Compare any two graphics cards:
GeForce GTX 780 Ti vs GeForce GTX Titan
IntroThe GeForce GTX 780 Ti has core speeds of 875 MHz on the GPU, and 1750 MHz on the 3072 MB of GDDR5 memory. It features 2880 SPUs as well as 240 Texture Address Units and 48 Rasterization Operator Units.
Compare all that to the GeForce GTX Titan, which has clock speeds of 837 MHz on the GPU, and 1502 MHz on the 6144 MB of GDDR5 RAM. It features 2688 SPUs as well as 224 TAUs and 48 Rasterization Operator Units.
(No game benchmarks for this combination yet.)
Power Usage and Theoretical BenchmarksBoth cards have the same power consumption.
The GeForce GTX 780 Ti should theoretically perform a little bit faster than the GeForce GTX Titan overall. (explain)
Texel RateThe GeForce GTX 780 Ti will be a small bit (about 12%) more effective at AF than the GeForce GTX Titan. (explain)
Pixel RateIf using a high screen resolution is important to you, then the GeForce GTX 780 Ti is the winner, not by a very large margin though. (explain)
Please note that the above 'benchmarks' are all just theoretical - the results were calculated based on the card's specifications, and real-world performance may (and probably will) vary at least a bit.
Please note that the price comparisons are based on search keywords - sometimes it might show cards with very similar names that are not exactly the same as the one chosen in the comparison. We do try to filter out the wrong results as best we can, though.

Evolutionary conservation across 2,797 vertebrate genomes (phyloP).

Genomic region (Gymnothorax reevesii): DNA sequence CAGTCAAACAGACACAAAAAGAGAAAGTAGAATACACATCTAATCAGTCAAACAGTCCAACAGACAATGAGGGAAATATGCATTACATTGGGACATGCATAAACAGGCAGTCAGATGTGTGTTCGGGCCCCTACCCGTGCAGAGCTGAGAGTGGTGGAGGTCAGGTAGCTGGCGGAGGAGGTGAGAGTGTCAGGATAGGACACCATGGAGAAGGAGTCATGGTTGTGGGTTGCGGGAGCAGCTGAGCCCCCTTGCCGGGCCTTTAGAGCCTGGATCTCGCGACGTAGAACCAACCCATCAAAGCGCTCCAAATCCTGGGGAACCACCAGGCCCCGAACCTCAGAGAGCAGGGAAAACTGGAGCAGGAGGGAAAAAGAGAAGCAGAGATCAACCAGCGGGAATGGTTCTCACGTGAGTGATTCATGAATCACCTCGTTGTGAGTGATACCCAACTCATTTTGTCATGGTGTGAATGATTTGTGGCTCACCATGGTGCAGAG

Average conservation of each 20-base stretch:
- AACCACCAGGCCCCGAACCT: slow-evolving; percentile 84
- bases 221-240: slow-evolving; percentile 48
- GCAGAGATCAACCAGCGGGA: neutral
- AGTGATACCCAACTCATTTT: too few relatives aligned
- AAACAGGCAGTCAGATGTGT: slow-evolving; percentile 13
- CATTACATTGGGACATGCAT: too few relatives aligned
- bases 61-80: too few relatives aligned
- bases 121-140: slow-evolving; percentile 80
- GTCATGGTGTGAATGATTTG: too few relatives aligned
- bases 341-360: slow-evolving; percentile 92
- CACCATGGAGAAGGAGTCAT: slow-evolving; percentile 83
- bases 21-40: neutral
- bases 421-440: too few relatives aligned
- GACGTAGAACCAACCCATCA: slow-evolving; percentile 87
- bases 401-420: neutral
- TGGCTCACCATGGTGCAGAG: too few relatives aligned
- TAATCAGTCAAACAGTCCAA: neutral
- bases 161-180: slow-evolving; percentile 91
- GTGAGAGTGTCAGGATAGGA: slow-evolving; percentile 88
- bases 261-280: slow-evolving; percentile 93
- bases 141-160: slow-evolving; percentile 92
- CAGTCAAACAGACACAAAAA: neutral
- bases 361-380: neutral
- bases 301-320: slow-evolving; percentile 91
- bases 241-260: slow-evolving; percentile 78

Memory Bandwidth: Memory bandwidth is the maximum amount of data (counted in megabytes per second) that can be moved across the external memory interface within a second. The number is worked out by multiplying the bus width by the speed of its memory. If the card has DDR type RAM, the result should be multiplied by 2 again. If DDR5, multiply by ANOTHER 2x. The better the memory bandwidth, the faster the card will be in general. It especially helps with anti-aliasing, High Dynamic Range and high resolutions.
Texel Rate: Texel rate is the maximum number of texture map elements (texels) that are processed per second. This is calculated by multiplying the total texture units by the core speed of the chip. The higher this number, the better the video card will be at handling texture filtering (anisotropic filtering - AF). It is measured in millions of texels per second.
Pixel Rate: Pixel rate is the maximum amount of pixels the video card can possibly record to its local memory per second - measured in millions of pixels per second. Pixel rate is worked out by multiplying the amount of ROPs by the the core speed of the card. ROPs (Raster Operations Pipelines - also sometimes called Render Output Units) are responsible for drawing the pixels (image) on the screen. The actual pixel fill rate is also dependant on quite a few other factors, especially the memory bandwidth of the card - the lower the memory bandwidth is, the lower the potential to reach the max fill rate.